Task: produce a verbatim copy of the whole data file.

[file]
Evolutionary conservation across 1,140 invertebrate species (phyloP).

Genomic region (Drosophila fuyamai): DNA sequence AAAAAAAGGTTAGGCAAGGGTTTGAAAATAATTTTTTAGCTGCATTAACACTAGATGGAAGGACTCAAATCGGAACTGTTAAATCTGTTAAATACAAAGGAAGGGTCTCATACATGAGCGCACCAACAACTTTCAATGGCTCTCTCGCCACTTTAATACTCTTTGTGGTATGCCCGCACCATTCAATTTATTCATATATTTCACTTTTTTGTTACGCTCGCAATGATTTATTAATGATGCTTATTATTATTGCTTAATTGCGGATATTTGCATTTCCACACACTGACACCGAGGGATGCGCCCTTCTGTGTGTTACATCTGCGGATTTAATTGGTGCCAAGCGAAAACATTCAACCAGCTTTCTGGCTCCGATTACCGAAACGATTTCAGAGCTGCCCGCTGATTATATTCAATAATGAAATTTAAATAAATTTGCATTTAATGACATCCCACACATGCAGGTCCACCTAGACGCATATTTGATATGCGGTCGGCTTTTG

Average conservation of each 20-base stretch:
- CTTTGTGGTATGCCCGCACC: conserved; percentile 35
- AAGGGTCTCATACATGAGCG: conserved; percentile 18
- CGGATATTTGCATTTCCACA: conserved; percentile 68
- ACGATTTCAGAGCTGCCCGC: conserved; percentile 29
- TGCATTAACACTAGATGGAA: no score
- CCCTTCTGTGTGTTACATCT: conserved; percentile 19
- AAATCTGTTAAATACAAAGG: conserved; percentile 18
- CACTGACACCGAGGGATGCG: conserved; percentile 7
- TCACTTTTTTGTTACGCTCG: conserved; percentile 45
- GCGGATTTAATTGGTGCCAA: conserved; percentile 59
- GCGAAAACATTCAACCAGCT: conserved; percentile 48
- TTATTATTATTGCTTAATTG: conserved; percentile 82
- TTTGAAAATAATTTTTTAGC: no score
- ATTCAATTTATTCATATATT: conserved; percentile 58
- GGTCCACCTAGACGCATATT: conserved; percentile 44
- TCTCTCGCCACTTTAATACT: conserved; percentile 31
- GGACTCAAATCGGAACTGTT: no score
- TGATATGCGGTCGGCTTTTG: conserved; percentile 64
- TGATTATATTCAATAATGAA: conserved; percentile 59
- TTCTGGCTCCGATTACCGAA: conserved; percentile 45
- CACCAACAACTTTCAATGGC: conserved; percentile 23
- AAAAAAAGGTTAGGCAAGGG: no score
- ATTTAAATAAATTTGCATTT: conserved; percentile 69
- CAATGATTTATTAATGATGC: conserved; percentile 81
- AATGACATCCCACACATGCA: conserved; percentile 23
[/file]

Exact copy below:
Evolutionary conservation across 1,140 invertebrate species (phyloP).

Genomic region (Drosophila fuyamai): DNA sequence AAAAAAAGGTTAGGCAAGGGTTTGAAAATAATTTTTTAGCTGCATTAACACTAGATGGAAGGACTCAAATCGGAACTGTTAAATCTGTTAAATACAAAGGAAGGGTCTCATACATGAGCGCACCAACAACTTTCAATGGCTCTCTCGCCACTTTAATACTCTTTGTGGTATGCCCGCACCATTCAATTTATTCATATATTTCACTTTTTTGTTACGCTCGCAATGATTTATTAATGATGCTTATTATTATTGCTTAATTGCGGATATTTGCATTTCCACACACTGACACCGAGGGATGCGCCCTTCTGTGTGTTACATCTGCGGATTTAATTGGTGCCAAGCGAAAACATTCAACCAGCTTTCTGGCTCCGATTACCGAAACGATTTCAGAGCTGCCCGCTGATTATATTCAATAATGAAATTTAAATAAATTTGCATTTAATGACATCCCACACATGCAGGTCCACCTAGACGCATATTTGATATGCGGTCGGCTTTTG

Average conservation of each 20-base stretch:
- CTTTGTGGTATGCCCGCACC: conserved; percentile 35
- AAGGGTCTCATACATGAGCG: conserved; percentile 18
- CGGATATTTGCATTTCCACA: conserved; percentile 68
- ACGATTTCAGAGCTGCCCGC: conserved; percentile 29
- TGCATTAACACTAGATGGAA: no score
- CCCTTCTGTGTGTTACATCT: conserved; percentile 19
- AAATCTGTTAAATACAAAGG: conserved; percentile 18
- CACTGACACCGAGGGATGCG: conserved; percentile 7
- TCACTTTTTTGTTACGCTCG: conserved; percentile 45
- GCGGATTTAATTGGTGCCAA: conserved; percentile 59
- GCGAAAACATTCAACCAGCT: conserved; percentile 48
- TTATTATTATTGCTTAATTG: conserved; percentile 82
- TTTGAAAATAATTTTTTAGC: no score
- ATTCAATTTATTCATATATT: conserved; percentile 58
- GGTCCACCTAGACGCATATT: conserved; percentile 44
- TCTCTCGCCACTTTAATACT: conserved; percentile 31
- GGACTCAAATCGGAACTGTT: no score
- TGATATGCGGTCGGCTTTTG: conserved; percentile 64
- TGATTATATTCAATAATGAA: conserved; percentile 59
- TTCTGGCTCCGATTACCGAA: conserved; percentile 45
- CACCAACAACTTTCAATGGC: conserved; percentile 23
- AAAAAAAGGTTAGGCAAGGG: no score
- ATTTAAATAAATTTGCATTT: conserved; percentile 69
- CAATGATTTATTAATGATGC: conserved; percentile 81
- AATGACATCCCACACATGCA: conserved; percentile 23